He tried valiantly to ignore his cheeks burning. “I’m just being nice. If you don’t want me to be nice, then fine, I won’t be. I’m leaving now.” He huffed, spinning around and leaving, following by a loud snort from Temari.
Yoshino shook her head. “That boy gets more defensive every time I see him. Now, what was he trying to say?”
Temari smirked at Shikamaru’s retreating back. “He’s on a quest to make ‘childhood memories’ for me, since he seems to think I never had any good ones.”
Yoshino eyed her quizzically. “Did you?”
Temari’s smirk slid off her face. Her brows furrowed together. “Not really, but it doesn’t matter now. It was long ago. Shikamaru doesn’t need to do this.”
“No,” Yoshino agreed, voice level. “He doesn’t need to. But he wants to. Because it’s always bothered him that you didn’t have the small things in life that he always took for granted. He used to talk about it a lot when you two were engaged. You intimidated him, because he’s always associated childhood with softer things, and he doubted you could really be as gentle as he wanted to believe.”
Temari stared at the floor.
“I know he doesn’t worry about that anymore, because he’s seen you with Shikadai, and he loves you no matter what you think and no matter what you’ve been through. But he’s a sensitive little thing, and he wants to know that he’s doing what he can to make sure the rest of your life is as peaceful and wonderful as he can make it. So give him a break, and let him indulge you, because all he wants is for you to have the sort of memories he does.” Yoshino lifted her chin slightly. “You’re a tough girl, and he doesn’t doubt that. Let him share his childhood with you.”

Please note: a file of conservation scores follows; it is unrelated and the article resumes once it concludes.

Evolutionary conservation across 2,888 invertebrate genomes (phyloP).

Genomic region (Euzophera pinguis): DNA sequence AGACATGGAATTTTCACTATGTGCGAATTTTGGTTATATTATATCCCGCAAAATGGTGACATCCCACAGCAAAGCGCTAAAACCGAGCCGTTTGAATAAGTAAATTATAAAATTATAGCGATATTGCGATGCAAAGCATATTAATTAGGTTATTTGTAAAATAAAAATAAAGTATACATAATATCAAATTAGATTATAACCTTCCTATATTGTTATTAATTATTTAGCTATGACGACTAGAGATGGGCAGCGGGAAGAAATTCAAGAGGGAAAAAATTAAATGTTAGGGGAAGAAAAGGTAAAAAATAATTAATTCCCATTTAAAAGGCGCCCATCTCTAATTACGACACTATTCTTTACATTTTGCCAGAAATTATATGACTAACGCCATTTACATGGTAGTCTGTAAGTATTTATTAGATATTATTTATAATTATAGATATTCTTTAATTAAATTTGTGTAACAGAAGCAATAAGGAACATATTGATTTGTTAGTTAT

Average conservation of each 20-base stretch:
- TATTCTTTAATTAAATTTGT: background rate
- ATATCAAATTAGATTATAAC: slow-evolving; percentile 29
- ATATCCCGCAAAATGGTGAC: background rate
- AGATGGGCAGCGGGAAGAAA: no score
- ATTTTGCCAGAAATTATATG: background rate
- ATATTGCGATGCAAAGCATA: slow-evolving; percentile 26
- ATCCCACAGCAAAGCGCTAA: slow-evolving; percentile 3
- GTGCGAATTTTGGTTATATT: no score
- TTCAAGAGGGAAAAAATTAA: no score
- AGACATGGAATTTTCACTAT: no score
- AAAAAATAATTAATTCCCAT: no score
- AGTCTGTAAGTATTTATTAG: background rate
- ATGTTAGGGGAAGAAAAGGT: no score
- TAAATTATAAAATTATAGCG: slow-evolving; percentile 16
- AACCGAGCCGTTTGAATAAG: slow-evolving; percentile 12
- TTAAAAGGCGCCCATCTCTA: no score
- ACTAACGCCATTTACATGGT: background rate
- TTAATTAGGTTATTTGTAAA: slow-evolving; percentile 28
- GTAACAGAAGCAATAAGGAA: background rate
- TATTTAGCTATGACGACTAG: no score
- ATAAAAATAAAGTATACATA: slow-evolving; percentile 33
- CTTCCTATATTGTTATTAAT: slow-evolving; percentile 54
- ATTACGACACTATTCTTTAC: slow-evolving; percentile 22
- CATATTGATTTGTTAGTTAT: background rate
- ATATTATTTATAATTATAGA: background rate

“Does it really mean that much to him?” Temari asked softly. The past was done and over with; all she cared about was the future. She didn’t need to look back fondly at things, all she needed was to chase the memories ahead of her.
“It does. He’s too stubborn to admit it – and don’t you dare tell him I told you this – but he cried because his father couldn’t be at his wedding, and it eats away at him that you didn’t care that you had neither parent there.”
Temari shrugged one shoulder, unsure of what to say.
“So,” Yoshino said, tone turning business-like. “Cupcakes might cheer him up. But you know what will cheer him up even more?”
“A highly qualified therapist?”
Yoshino smiled. “Knowing that you got something he treasures. And memories with parents are something he holds onto tightly. Let him give you that.”